If you want to, you can ‘roll your own’ authentication system every time you build a web site. Write the tests, write the code, refactor the code, and hope you’ve thought of every possible way to worry about user breeches. You can add to it when you want to alter the number of failed password attempts, or the steps required to recover a password. If you get something really good you can package it and reuse it, but, let’s face it, you’re going to probably need it on every project you build. Like the routes controller or the database connector, user authentication is to the point where it’s de facto on every web application built, and as such, shouldn’t you just be able to use an existing piece that sets up the foundation you can build on. Of course, and while there are many good ones out there, the one I use is devise.

Authentication with Devise

I’m not going to go into too much detail about what devise does here because, well, their git repository is pretty well written and clear for all levels of comprehension. Even if you don’t write code you should be able to see how easy it is to get started with devise, and it is really easy to get started with devise. Add one line to you gemfile and update it (bundle), write a few commands in the command line, and you’re on your way. devise is set up. You can write tests if you really want to, but if you’re only working with the built-in functionality of devise, it’s not entirely necessary I don’t think. However, like I said, all you’ve got is the basic functionality. At this points you can not:

  • Control who signs up
  • Control how many people sign up
  • Block people from accessing certain parts of your site (remember that’s not really part of authentication but if you have basic authentication you can modify devise to do so)
  • Allow people to create user names or add personal information, devise provides you with an email/password set up from the jump.

It’s true, you can’t do these four things, yet, but you do have a foundation upon which to build them. For instance, on this blog, as of this date (June 25, 2016), I used information gleaned in the devise wiki to customize the basic devise functionality so that only user can sign up. If any other people try to sign up on this blog, they would not be able to. Instead of having to build the entire foundation from scratch and then tweak it, all I had to do is write the tweak, and that’s the power of working with devise, and many other gems, the foundation is provided so you don’t have to rebuild the wheel.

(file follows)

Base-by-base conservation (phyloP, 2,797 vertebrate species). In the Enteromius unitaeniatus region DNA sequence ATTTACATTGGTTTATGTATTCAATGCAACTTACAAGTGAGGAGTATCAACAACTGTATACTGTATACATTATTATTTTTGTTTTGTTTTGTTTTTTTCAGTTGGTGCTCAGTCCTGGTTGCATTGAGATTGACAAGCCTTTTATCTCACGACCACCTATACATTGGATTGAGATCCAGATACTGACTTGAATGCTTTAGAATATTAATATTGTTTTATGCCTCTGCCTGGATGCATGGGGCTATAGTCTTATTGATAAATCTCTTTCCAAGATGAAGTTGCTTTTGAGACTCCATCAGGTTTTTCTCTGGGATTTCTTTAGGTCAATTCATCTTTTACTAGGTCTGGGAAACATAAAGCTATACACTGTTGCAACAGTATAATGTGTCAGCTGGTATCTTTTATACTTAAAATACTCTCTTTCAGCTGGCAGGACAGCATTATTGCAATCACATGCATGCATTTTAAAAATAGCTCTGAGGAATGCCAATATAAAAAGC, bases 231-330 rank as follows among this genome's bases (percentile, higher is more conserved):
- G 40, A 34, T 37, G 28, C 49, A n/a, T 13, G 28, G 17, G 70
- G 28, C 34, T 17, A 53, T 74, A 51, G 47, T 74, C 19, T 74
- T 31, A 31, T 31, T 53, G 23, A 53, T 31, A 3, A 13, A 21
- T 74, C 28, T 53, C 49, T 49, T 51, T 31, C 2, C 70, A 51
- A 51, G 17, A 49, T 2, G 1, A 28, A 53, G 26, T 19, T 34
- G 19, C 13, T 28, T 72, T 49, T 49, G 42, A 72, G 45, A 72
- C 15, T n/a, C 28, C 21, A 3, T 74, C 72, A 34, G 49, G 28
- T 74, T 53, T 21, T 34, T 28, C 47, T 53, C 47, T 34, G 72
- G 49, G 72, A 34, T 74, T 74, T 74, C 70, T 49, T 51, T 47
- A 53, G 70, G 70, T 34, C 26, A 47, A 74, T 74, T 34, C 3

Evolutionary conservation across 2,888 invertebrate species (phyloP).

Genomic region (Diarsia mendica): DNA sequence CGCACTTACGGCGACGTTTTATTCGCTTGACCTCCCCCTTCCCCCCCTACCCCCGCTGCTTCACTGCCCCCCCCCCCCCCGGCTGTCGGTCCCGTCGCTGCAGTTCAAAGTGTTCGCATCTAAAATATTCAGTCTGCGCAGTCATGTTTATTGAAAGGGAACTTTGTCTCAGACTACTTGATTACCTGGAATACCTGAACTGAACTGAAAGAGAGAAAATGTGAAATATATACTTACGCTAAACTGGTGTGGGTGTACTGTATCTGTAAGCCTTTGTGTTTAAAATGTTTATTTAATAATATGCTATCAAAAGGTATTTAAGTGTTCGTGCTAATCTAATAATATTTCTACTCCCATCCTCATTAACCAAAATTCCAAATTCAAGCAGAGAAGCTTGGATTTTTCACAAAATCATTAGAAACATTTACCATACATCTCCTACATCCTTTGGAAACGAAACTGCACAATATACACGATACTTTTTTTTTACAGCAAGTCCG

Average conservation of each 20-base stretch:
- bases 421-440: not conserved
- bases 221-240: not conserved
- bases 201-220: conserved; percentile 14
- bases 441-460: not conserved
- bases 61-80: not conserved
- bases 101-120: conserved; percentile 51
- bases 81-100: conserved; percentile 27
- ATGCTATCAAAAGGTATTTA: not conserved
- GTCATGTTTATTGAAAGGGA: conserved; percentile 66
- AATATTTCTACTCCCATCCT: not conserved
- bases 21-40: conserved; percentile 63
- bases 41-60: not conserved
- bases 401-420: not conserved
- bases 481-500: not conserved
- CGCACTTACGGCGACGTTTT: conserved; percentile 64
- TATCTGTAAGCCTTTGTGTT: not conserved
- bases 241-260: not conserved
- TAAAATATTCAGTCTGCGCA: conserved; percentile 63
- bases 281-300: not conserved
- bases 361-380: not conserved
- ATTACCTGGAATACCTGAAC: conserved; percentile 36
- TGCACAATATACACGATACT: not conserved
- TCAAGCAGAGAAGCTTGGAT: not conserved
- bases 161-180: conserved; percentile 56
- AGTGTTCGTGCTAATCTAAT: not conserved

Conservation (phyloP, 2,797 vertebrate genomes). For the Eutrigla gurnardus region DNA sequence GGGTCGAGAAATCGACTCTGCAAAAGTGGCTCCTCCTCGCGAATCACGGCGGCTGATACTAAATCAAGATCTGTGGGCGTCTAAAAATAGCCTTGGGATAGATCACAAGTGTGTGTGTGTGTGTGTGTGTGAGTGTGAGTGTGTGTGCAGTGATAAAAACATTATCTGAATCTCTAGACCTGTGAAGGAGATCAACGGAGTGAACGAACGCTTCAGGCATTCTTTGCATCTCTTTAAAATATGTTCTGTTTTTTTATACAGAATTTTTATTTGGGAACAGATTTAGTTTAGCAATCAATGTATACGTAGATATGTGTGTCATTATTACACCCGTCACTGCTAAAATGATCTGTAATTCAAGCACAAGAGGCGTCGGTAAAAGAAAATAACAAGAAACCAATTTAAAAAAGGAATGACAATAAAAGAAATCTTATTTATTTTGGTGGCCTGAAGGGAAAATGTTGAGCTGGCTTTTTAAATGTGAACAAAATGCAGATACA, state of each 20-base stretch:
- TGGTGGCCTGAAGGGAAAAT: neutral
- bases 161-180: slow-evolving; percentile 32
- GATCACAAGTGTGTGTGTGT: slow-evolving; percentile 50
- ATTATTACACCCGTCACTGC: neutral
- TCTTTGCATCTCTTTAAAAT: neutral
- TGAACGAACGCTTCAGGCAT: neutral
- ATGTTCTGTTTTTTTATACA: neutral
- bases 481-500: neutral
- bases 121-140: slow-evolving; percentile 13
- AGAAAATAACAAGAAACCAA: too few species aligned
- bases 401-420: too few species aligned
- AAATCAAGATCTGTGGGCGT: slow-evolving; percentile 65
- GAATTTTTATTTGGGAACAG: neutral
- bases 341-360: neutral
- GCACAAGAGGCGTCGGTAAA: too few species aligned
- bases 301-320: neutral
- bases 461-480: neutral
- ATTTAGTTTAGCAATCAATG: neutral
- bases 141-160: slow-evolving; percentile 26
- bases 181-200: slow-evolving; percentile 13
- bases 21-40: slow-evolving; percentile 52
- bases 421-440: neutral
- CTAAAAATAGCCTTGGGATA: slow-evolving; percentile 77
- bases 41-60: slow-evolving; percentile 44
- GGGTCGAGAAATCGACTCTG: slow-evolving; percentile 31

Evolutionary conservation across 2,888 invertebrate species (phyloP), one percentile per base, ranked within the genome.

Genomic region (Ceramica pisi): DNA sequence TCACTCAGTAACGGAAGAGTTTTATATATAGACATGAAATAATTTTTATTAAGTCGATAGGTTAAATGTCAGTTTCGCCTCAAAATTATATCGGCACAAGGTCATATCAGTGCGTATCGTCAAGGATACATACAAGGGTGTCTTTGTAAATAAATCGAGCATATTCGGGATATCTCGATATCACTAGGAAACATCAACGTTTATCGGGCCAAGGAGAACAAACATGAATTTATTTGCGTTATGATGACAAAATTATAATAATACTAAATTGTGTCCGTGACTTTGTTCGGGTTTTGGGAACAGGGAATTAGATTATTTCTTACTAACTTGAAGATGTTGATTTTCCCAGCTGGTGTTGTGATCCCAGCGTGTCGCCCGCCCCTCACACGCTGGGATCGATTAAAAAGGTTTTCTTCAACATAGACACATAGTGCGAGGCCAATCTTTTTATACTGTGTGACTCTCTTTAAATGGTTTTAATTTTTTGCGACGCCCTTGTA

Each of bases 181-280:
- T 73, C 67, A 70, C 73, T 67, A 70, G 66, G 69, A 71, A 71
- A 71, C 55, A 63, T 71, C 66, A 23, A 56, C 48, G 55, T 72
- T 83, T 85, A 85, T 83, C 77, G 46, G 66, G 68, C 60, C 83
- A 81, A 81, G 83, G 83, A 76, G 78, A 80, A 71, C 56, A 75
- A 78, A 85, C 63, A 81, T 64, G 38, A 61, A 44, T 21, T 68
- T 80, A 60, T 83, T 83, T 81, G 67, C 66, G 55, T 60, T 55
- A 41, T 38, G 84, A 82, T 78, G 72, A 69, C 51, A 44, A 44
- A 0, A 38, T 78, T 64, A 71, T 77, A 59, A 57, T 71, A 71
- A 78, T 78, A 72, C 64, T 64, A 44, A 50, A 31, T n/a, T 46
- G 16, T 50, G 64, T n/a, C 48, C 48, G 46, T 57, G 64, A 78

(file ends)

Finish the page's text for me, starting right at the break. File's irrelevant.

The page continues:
An aside just for me to say. I think that this type of user authentication is so common place in web apps, that the Rails people should really consider a ‘built-in’ option that allows you to uses authentication from the beginning, when you type rails new. I’m not advocating as a default, but much like you can select what database you want to use, you should be able to specify, say, one of the top 3 authentication systems out there so the basics are executed from the beginning. As authentication is to the point of being ‘foundational’, give us the chance to just run it from the beginning

Devise and the Kegtracker

The current kegtracker project that I’m working on to be used at my job has a different set of issues that require customization with devise, but because of the strong foundation, I don’t have to do as much as if I was going to build it from scratch. The customization required, in the beginning (because it’s still an in the beginning project) includes:

  1. Taking the first and last name of users.
  2. No sign-up page. The number of people who are signed up for this site is not fixed, and I can’t guarantee any other fixed quantities, so the sign-up page wont be accessible to users.
  3. Signed-in users can access the site - those who are not will not have any access to any other page.

Other issues may come up in the future, but these are the three I wish to start with today. Using a variety of sources, these issues are easy to deal with, because the creators of devise provided a lot of built-in options and functions that build upon the already extant rails foundation.

Taking the first and last name of users.